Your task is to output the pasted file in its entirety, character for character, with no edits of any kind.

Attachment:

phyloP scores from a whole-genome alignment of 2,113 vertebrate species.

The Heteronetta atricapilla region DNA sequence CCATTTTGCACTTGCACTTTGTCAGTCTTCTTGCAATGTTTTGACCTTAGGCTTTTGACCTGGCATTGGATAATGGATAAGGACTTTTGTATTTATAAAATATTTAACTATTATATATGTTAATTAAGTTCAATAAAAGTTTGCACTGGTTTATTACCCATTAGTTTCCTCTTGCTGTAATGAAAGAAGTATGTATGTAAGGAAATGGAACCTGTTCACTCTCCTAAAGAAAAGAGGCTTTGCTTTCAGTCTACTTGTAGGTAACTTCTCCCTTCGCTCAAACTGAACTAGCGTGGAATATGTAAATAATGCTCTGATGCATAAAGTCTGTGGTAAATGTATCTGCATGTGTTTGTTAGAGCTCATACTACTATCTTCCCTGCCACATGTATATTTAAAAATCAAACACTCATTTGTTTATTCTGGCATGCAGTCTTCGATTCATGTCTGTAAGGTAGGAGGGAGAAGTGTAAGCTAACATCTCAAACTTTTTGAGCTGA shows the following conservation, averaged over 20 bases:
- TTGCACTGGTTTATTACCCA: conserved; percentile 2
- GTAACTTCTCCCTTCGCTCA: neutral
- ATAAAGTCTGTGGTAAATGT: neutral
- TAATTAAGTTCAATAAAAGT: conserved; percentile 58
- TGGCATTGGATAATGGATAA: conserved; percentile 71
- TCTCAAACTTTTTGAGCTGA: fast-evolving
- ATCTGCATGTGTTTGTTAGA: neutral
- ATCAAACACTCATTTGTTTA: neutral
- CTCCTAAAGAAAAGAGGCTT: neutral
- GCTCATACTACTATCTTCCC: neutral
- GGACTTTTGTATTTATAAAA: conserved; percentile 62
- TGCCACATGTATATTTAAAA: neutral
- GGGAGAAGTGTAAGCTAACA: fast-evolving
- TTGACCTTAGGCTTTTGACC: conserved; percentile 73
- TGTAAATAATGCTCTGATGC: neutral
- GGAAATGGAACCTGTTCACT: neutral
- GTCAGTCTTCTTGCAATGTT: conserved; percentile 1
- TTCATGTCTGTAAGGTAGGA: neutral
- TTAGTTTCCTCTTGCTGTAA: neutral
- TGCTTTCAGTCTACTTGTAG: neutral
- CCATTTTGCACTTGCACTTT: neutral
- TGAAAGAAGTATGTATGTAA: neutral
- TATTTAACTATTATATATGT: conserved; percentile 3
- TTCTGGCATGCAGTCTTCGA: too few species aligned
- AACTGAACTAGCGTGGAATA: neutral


phyloP scores from a whole-genome alignment of 2,113 vertebrate species.

The Heteronetta atricapilla region DNA sequence CCATTTTGCACTTGCACTTTGTCAGTCTTCTTGCAATGTTTTGACCTTAGGCTTTTGACCTGGCATTGGATAATGGATAAGGACTTTTGTATTTATAAAATATTTAACTATTATATATGTTAATTAAGTTCAATAAAAGTTTGCACTGGTTTATTACCCATTAGTTTCCTCTTGCTGTAATGAAAGAAGTATGTATGTAAGGAAATGGAACCTGTTCACTCTCCTAAAGAAAAGAGGCTTTGCTTTCAGTCTACTTGTAGGTAACTTCTCCCTTCGCTCAAACTGAACTAGCGTGGAATATGTAAATAATGCTCTGATGCATAAAGTCTGTGGTAAATGTATCTGCATGTGTTTGTTAGAGCTCATACTACTATCTTCCCTGCCACATGTATATTTAAAAATCAAACACTCATTTGTTTATTCTGGCATGCAGTCTTCGATTCATGTCTGTAAGGTAGGAGGGAGAAGTGTAAGCTAACATCTCAAACTTTTTGAGCTGA shows the following conservation, averaged over 20 bases:
- TTGCACTGGTTTATTACCCA: conserved; percentile 2
- GTAACTTCTCCCTTCGCTCA: neutral
- ATAAAGTCTGTGGTAAATGT: neutral
- TAATTAAGTTCAATAAAAGT: conserved; percentile 58
- TGGCATTGGATAATGGATAA: conserved; percentile 71
- TCTCAAACTTTTTGAGCTGA: fast-evolving
- ATCTGCATGTGTTTGTTAGA: neutral
- ATCAAACACTCATTTGTTTA: neutral
- CTCCTAAAGAAAAGAGGCTT: neutral
- GCTCATACTACTATCTTCCC: neutral
- GGACTTTTGTATTTATAAAA: conserved; percentile 62
- TGCCACATGTATATTTAAAA: neutral
- GGGAGAAGTGTAAGCTAACA: fast-evolving
- TTGACCTTAGGCTTTTGACC: conserved; percentile 73
- TGTAAATAATGCTCTGATGC: neutral
- GGAAATGGAACCTGTTCACT: neutral
- GTCAGTCTTCTTGCAATGTT: conserved; percentile 1
- TTCATGTCTGTAAGGTAGGA: neutral
- TTAGTTTCCTCTTGCTGTAA: neutral
- TGCTTTCAGTCTACTTGTAG: neutral
- CCATTTTGCACTTGCACTTT: neutral
- TGAAAGAAGTATGTATGTAA: neutral
- TATTTAACTATTATATATGT: conserved; percentile 3
- TTCTGGCATGCAGTCTTCGA: too few species aligned
- AACTGAACTAGCGTGGAATA: neutral